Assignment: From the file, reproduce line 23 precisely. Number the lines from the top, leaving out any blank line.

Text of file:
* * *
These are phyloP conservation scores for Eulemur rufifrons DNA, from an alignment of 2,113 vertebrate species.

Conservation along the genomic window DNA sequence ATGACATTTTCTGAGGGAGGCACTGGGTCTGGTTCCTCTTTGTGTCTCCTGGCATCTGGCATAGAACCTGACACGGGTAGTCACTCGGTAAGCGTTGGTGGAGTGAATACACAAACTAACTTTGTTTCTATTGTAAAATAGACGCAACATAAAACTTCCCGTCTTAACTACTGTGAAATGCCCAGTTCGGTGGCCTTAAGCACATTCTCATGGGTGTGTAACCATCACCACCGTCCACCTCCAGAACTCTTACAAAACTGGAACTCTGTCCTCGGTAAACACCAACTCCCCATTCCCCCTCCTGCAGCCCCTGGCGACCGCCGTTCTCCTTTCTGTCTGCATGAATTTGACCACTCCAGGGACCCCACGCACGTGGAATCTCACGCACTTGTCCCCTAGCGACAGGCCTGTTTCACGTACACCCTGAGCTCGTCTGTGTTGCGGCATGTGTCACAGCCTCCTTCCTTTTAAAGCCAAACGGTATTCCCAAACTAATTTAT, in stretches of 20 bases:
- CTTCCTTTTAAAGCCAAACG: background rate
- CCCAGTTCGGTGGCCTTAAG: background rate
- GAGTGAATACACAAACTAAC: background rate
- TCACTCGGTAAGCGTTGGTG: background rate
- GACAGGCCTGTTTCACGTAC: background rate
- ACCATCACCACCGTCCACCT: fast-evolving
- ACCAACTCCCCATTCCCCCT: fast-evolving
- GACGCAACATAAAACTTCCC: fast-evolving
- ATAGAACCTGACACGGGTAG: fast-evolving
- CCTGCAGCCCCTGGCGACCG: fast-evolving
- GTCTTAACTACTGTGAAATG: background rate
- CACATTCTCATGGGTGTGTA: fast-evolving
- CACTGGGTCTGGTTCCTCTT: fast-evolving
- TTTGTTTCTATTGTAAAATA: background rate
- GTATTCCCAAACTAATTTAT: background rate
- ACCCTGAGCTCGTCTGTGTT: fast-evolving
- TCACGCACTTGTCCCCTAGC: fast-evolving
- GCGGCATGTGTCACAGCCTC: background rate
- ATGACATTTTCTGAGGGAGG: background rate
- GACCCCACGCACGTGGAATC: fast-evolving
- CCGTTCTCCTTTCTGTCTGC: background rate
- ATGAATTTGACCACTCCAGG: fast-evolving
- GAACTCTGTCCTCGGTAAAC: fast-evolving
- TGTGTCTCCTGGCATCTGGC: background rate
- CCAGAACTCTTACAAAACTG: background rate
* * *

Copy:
- CCGTTCTCCTTTCTGTCTGC: background rate